‘The miracle … is our perseverance’

Hanukkah is known as the Festival of Lights, a name that has significance every year, but perhaps is especially meaningful in 2018.

Rabbi Audrey Korotkin of Temple Beth Israel said that the Jewish community is coming out of a dark time that occurred on October 27 when 11 Jewish worshippers were gunned down at the Tree of Life synagogue in Pittsburgh’s Squirrel Hill district. It was the deadliest act of anti-Semitism in U.S. history.

She said Jews in the Altoona area have close ties to people in Squirrel Hill, and particularly congregants at the Tree of Life synagogue.

“It feels like a loss in the family,” she said.

In the Jewish faith, when someone experiences the loss of a friend or loved one, those who are grieving go thorough a 30-day period of mourning, known as Sheloshim, the Hebrew word for 30. It is a practice based on Scripture, she said, noting that the Jews mourned Moses’ death as well the death of Aaron, Moses’ brother and first head of the priesthood, for

30 days.

The first seven days of the mourning period are known as Shiva, which is Hebrew for seven. During those first seven days, the grieving family stays at home and the community visits them to offer comfort and support. After that time, the family transitions back to its normal routine, but does not attend celebratory events during the mourning period.

“When the loss is still fresh, we take time to process it. It’s a bridge between the immediacy of loss and going back to a normal routine,” Korotkin said.

For those mourning the loss of life at the Tree of Life synagogue, the days of mourning ended Monday with a service at the Pittsburgh Marriott City Center, less than a week before Hanukkah begins at sunset on Sunday.

Korotkin said the holiday will help people come out of the darkness.

“It will bring light to our families and community,” she said. “Hanukkah can start the healing process.”

Because the Hebrew calendar is a lunisolar one, Korotkin noted that Hanukkah falls on different dates every year.

“It is fortuitous that we are able to come together to share light, to share the meaning of the festival,” she said.

Korotkin said, “the miracle of Hanukkah is our perseverance. Every single generation has gone through this. It is our perseverance over those who try to assimilate us or destroy us that is the miracle.”

She said Jews draw on their history to remember that during their darkest times, their faith in each other and faith in God beat back their enemies and the power of darkness.

Such was the case more than 2,000 years ago when Judah the Maccabee and his men gained victory over the Syrian army in 164 BCE. At that time, the Jews were being oppressed by King Antiochus IV Epiphanes who wanted the Seleucid Empire, which included Israel, to follow Greek ways. Under his reign, practicing the Jewish faith was banned and those who did faced death. The Jewish Temple was turned into a pagan shrine that included a statue of the Greek god Zeus and the sacrifice of pigs.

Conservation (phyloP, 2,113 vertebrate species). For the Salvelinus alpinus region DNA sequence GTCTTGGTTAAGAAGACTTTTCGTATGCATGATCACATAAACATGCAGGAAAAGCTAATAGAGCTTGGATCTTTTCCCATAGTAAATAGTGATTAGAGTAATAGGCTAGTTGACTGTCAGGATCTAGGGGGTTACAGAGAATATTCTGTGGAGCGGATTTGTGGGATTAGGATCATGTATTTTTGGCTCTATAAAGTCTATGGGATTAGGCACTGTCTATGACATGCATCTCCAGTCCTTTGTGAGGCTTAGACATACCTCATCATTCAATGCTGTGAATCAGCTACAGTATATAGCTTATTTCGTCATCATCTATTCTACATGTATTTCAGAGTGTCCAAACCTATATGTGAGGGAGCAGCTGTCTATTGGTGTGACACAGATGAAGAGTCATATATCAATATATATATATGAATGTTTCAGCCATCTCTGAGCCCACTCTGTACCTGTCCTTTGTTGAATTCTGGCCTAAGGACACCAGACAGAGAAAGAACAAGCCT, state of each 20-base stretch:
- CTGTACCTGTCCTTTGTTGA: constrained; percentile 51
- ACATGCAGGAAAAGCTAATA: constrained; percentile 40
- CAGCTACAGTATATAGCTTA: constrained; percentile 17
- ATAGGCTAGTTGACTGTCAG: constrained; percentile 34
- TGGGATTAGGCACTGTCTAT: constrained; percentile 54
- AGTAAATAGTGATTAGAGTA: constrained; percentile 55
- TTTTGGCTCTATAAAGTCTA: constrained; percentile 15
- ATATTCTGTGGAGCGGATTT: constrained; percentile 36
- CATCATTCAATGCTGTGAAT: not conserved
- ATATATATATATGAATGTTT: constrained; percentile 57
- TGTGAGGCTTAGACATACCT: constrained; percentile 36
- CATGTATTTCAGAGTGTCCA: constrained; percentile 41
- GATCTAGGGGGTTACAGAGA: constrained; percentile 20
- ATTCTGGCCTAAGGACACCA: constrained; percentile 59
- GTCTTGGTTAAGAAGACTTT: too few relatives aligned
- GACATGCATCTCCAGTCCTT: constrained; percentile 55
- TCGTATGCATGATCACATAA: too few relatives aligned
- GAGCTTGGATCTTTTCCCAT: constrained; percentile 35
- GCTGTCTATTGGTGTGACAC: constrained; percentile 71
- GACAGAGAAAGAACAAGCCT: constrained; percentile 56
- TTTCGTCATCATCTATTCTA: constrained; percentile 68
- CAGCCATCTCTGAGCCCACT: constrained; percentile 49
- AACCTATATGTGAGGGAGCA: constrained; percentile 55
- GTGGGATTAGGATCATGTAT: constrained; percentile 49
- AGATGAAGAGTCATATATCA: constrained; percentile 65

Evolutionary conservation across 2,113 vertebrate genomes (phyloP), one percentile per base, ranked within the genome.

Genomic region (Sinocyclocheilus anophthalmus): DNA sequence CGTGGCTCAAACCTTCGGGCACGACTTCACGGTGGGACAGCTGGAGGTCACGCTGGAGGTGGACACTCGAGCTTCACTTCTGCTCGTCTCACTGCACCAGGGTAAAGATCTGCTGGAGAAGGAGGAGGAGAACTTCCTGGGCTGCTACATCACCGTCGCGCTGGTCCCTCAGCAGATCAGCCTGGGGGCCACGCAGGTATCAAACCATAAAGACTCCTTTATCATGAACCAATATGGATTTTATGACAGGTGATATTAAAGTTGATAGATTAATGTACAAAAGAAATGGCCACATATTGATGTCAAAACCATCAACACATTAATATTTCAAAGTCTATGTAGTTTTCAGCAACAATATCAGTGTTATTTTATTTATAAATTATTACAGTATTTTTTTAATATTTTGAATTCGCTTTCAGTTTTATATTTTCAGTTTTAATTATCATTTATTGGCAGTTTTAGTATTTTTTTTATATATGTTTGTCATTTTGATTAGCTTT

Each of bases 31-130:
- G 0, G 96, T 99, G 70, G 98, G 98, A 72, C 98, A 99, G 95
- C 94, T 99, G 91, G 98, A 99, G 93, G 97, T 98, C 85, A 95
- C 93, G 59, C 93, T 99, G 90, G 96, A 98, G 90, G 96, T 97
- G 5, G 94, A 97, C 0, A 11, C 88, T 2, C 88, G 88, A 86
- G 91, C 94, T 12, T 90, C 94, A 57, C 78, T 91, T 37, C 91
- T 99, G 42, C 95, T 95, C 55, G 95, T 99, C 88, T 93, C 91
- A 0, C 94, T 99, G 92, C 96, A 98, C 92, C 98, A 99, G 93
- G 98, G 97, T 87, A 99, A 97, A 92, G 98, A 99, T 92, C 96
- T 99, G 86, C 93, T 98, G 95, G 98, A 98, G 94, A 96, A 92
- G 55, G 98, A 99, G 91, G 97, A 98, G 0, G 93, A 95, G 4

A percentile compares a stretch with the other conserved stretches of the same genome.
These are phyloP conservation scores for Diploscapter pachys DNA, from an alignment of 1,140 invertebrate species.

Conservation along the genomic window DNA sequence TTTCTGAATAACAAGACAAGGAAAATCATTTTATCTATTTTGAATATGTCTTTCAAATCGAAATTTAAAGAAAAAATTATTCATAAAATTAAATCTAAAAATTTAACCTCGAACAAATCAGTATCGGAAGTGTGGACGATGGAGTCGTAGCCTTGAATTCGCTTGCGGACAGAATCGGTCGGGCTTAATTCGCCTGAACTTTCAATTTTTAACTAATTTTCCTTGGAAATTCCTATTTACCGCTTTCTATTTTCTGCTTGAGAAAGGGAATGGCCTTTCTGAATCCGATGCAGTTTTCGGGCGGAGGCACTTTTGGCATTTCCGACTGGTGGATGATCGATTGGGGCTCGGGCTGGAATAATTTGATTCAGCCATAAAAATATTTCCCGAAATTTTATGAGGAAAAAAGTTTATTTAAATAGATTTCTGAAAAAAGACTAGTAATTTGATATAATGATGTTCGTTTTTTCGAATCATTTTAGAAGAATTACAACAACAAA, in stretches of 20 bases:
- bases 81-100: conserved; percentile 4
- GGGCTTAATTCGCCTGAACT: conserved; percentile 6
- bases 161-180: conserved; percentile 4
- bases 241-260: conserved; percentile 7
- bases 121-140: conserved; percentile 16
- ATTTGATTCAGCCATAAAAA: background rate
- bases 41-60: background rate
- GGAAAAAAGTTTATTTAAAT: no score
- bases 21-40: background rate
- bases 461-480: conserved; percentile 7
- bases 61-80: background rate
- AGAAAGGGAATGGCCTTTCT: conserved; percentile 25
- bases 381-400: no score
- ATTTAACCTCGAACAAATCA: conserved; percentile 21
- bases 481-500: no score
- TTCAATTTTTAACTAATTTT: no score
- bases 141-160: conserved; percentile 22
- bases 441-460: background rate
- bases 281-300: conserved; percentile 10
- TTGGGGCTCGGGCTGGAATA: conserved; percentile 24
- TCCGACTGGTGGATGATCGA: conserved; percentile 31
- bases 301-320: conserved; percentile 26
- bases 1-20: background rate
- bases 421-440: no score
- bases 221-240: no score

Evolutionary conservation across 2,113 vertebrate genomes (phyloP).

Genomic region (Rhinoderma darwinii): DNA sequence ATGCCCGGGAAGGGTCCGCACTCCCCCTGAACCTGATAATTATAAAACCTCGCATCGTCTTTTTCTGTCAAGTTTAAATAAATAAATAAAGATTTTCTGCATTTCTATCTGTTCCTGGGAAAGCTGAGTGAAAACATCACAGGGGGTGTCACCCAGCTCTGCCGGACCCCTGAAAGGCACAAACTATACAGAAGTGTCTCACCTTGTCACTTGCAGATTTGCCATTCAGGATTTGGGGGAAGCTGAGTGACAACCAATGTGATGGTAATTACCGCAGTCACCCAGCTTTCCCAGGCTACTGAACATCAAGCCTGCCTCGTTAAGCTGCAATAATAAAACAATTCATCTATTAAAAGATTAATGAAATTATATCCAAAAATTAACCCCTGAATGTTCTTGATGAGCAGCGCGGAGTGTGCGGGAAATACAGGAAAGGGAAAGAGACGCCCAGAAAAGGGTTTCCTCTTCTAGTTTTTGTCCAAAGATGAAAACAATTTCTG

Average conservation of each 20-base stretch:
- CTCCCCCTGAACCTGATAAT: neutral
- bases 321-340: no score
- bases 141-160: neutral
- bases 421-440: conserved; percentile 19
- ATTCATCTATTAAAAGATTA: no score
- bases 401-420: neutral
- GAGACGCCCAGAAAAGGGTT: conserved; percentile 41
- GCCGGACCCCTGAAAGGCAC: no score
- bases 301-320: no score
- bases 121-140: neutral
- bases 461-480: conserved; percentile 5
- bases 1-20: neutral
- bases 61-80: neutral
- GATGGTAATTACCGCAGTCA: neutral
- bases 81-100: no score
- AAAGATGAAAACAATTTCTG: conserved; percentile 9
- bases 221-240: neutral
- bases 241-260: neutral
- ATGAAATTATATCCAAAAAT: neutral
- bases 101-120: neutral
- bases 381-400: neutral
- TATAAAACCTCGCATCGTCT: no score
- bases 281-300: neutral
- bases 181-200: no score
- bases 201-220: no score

After defeating the Syrians, Judah Maccabee and his troops cleaned the Temple and rebuilt the Jewish altar. It was rededicated to God, and it is from this action that the holiday gets its name. Hanukkah means dedication in Hebrew.

According to tradition, when the Jews rededicated the Temple, there was only enough oil in the lamp to burn for one day, but instead it miraculously burned for eight days until more oil could be prepared.

To commemorate the miracle, another candle is lit on the Hanukkah, an eight branch candelabrum, each night until all eight candles are lit on the final night of the holiday.

“We light one candle the first night, two candles the second night, etc.,” said Korotkin. “It is a process to bring us out of darkness gradually.”

“Every day when we add a light, we signify that the miracle was greater (with each passing day),” said Cantor Benjamin Matis of Agudath Achim Congregation. He explained that each succeeding day that the light in the Temple burned despite only having enough oil for one day made the miracle even greater.

He said when Jews light the Hanukkah in their homes, “the miracle builds as we build more light.”

Matis, too, reflected on how Jews have been able to overcome oppression and efforts to destroy them and their faith in the past. He mentioned the Spanish Inquisition which lasted from about 1478 to 1834. It was a period when Jews were driven out of Spain, forced to convert to Christianity and tortured and killed for their faith. He also said the Holocaust was a time when Jews in the European ghettos were living under the worst of circumstances, yet evidence indicates that they continued to observe their holidays despite the oppression.

Matis said while there is an upsurgence in anti-Semitism today, Jews do not feel like they are alone. He said the Altoona community came together and showed tremendous support after the Tree of Life shootings.

“Life is for the living,” he said, “and how you live is a celebration of God.”